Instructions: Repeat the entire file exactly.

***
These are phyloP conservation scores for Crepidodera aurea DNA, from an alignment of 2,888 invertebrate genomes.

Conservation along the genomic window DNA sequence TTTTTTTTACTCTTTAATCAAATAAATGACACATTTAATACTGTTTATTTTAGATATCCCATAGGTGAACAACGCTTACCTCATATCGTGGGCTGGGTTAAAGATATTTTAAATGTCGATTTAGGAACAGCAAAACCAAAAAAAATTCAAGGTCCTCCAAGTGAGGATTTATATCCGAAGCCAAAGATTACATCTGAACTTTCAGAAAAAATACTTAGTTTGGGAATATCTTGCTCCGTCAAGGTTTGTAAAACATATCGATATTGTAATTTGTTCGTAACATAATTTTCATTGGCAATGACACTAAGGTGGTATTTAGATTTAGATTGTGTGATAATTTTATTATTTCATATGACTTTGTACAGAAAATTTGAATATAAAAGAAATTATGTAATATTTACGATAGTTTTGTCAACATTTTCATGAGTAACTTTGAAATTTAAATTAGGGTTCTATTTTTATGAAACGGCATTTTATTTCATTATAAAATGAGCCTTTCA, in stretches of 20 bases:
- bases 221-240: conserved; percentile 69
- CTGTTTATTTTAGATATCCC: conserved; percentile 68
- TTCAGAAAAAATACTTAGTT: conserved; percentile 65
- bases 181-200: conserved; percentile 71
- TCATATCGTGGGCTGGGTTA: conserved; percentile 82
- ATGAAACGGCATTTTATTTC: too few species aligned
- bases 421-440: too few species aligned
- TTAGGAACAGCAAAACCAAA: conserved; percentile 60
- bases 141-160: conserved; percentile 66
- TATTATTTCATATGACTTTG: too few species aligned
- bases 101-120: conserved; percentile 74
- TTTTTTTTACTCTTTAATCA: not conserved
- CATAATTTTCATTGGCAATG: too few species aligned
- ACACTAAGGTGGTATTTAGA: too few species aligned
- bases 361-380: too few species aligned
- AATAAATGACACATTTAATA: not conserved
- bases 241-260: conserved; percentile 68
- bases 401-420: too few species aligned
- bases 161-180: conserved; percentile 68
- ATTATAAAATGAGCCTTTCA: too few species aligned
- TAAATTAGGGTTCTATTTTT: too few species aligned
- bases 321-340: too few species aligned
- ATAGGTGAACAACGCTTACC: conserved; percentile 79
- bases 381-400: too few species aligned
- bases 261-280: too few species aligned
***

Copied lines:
These are phyloP conservation scores for Crepidodera aurea DNA, from an alignment of 2,888 invertebrate genomes.

Conservation along the genomic window DNA sequence TTTTTTTTACTCTTTAATCAAATAAATGACACATTTAATACTGTTTATTTTAGATATCCCATAGGTGAACAACGCTTACCTCATATCGTGGGCTGGGTTAAAGATATTTTAAATGTCGATTTAGGAACAGCAAAACCAAAAAAAATTCAAGGTCCTCCAAGTGAGGATTTATATCCGAAGCCAAAGATTACATCTGAACTTTCAGAAAAAATACTTAGTTTGGGAATATCTTGCTCCGTCAAGGTTTGTAAAACATATCGATATTGTAATTTGTTCGTAACATAATTTTCATTGGCAATGACACTAAGGTGGTATTTAGATTTAGATTGTGTGATAATTTTATTATTTCATATGACTTTGTACAGAAAATTTGAATATAAAAGAAATTATGTAATATTTACGATAGTTTTGTCAACATTTTCATGAGTAACTTTGAAATTTAAATTAGGGTTCTATTTTTATGAAACGGCATTTTATTTCATTATAAAATGAGCCTTTCA, in stretches of 20 bases:
- bases 221-240: conserved; percentile 69
- CTGTTTATTTTAGATATCCC: conserved; percentile 68
- TTCAGAAAAAATACTTAGTT: conserved; percentile 65
- bases 181-200: conserved; percentile 71
- TCATATCGTGGGCTGGGTTA: conserved; percentile 82
- ATGAAACGGCATTTTATTTC: too few species aligned
- bases 421-440: too few species aligned
- TTAGGAACAGCAAAACCAAA: conserved; percentile 60
- bases 141-160: conserved; percentile 66
- TATTATTTCATATGACTTTG: too few species aligned
- bases 101-120: conserved; percentile 74
- TTTTTTTTACTCTTTAATCA: not conserved
- CATAATTTTCATTGGCAATG: too few species aligned
- ACACTAAGGTGGTATTTAGA: too few species aligned
- bases 361-380: too few species aligned
- AATAAATGACACATTTAATA: not conserved
- bases 241-260: conserved; percentile 68
- bases 401-420: too few species aligned
- bases 161-180: conserved; percentile 68
- ATTATAAAATGAGCCTTTCA: too few species aligned
- TAAATTAGGGTTCTATTTTT: too few species aligned
- bases 321-340: too few species aligned
- ATAGGTGAACAACGCTTACC: conserved; percentile 79
- bases 381-400: too few species aligned
- bases 261-280: too few species aligned